Have you ever focused so hard on not missing a shot that you ended up missing it anyway? According to Jason Selk, St. Louis Cardinals sports psychologist and author of the book 10-Minute Toughness: The Mental-Training Program for Winning Before the Game Begins, you've experienced the effects of "don't" thinking. Read on to learn how to counteract this game-ruining practice.
According to the Theory of Dominant Thought, what we think about is more likely to happen than what we don't think about. As a result, the wrong kind of dominant thoughts will mess with your game. Selk says, "If I tell myself, 'Don't rush the shot,' what I'm really doing is inviting my mind to think about rushing my shot. So if I'm thinking at all about rushing my shot, it's likely I will—even though my ultimate goal was to slow myself down."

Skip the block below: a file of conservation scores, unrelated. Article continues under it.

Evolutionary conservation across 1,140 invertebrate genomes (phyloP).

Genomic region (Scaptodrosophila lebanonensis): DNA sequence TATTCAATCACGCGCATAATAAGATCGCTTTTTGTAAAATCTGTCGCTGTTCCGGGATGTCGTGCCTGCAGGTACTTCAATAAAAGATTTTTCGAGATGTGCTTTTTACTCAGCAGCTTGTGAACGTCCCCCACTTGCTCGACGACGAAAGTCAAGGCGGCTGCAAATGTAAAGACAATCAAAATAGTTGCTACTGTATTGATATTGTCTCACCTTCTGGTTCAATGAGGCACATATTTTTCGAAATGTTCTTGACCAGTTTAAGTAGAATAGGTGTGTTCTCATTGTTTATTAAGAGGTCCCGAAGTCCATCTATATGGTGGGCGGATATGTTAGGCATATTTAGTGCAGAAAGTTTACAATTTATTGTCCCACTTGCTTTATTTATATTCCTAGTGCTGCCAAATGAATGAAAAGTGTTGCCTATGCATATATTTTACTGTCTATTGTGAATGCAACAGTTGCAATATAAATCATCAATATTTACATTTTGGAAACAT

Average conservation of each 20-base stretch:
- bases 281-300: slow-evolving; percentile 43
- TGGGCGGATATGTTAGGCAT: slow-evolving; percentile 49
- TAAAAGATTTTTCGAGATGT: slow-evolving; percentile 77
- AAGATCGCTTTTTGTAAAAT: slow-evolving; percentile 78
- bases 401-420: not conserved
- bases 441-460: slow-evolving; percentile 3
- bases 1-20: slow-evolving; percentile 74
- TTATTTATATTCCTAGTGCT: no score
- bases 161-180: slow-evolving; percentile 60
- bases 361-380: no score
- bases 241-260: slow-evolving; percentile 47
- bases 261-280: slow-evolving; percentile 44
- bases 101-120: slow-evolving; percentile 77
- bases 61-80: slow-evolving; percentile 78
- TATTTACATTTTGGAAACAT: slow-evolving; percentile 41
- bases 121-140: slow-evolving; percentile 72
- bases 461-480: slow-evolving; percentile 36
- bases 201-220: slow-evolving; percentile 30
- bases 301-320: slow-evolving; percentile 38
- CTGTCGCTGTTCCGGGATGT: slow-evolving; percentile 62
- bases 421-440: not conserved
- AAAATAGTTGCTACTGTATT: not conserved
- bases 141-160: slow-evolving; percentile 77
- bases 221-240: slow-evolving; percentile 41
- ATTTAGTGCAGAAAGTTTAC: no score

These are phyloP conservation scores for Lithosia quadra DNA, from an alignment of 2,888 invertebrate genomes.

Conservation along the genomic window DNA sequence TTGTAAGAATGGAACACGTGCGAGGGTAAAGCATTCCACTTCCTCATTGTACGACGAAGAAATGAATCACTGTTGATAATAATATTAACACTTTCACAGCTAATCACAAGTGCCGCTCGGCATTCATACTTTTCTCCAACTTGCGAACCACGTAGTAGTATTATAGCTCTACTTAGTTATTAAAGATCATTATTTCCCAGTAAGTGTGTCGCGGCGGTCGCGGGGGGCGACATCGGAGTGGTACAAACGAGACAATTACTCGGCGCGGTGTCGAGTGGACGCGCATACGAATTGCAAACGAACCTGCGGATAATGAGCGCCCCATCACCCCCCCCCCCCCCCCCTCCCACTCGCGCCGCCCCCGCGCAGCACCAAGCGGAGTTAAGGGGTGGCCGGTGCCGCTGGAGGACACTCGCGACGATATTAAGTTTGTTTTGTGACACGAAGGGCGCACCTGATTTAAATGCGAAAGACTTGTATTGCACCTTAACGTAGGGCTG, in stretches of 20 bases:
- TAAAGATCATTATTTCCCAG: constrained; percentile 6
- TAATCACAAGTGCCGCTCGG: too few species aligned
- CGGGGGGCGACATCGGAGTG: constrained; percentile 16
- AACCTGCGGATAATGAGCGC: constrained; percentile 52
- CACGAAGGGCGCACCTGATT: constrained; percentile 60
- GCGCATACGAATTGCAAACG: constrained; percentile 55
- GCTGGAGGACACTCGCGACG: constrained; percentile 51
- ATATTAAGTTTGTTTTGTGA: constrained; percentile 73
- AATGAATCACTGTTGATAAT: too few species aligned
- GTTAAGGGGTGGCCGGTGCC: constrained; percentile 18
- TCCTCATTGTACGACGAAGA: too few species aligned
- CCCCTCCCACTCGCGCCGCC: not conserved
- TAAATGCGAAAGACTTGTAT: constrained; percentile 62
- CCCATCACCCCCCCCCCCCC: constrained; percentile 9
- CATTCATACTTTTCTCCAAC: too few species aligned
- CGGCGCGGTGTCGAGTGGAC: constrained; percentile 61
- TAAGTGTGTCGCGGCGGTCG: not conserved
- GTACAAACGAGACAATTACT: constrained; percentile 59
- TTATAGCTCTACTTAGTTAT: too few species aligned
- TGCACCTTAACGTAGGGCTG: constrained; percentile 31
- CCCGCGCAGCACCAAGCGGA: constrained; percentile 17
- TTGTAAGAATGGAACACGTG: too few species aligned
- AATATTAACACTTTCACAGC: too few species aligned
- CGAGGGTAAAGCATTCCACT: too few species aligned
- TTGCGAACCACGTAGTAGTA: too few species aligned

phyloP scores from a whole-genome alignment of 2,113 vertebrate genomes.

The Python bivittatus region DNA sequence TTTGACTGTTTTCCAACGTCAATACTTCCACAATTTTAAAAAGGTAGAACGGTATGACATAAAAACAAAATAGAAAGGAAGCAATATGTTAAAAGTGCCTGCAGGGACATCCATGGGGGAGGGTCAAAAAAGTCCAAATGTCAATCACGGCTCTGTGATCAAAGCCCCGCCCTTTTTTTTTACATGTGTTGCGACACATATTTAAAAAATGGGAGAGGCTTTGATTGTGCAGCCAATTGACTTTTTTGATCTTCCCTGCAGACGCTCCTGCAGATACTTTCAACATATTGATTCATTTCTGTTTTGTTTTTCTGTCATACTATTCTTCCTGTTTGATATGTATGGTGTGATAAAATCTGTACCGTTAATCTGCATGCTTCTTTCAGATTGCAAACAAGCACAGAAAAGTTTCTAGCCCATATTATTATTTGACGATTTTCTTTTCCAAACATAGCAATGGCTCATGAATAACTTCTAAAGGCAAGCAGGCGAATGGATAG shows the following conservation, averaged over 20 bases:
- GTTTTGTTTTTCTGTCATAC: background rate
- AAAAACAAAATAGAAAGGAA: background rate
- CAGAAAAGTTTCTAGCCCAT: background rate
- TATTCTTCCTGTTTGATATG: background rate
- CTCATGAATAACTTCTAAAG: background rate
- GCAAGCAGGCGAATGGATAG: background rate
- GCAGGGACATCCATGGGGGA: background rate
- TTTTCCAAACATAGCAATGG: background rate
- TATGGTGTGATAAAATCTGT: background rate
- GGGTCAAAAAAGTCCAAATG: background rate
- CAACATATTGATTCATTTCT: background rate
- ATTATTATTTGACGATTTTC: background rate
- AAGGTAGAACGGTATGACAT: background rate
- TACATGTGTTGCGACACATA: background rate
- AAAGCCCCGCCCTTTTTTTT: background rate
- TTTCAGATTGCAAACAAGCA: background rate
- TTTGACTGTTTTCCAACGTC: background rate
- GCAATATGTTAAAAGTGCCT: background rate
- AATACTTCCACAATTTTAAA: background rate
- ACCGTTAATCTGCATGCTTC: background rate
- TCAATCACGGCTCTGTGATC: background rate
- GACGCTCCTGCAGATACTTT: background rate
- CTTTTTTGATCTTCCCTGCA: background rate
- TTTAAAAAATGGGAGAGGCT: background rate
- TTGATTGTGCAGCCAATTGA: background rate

Selk suggests reframing your thoughts so they are positive. "Instead of thinking 'Don't rush the shot,' think the opposite of that, maybe something as simple as, 'Take your time,'" he says. "Or it could be more focused on your mechanics, such as, 'Hand on the side of the ball and follow through.'"
Eliminate the word "don't" from your vocabulary. Instead, "figure out what it is that you want and what it takes to get there," Selk says.
10-Minute Toughness is available at bookstores nationwide and online at mysportsworld.com.
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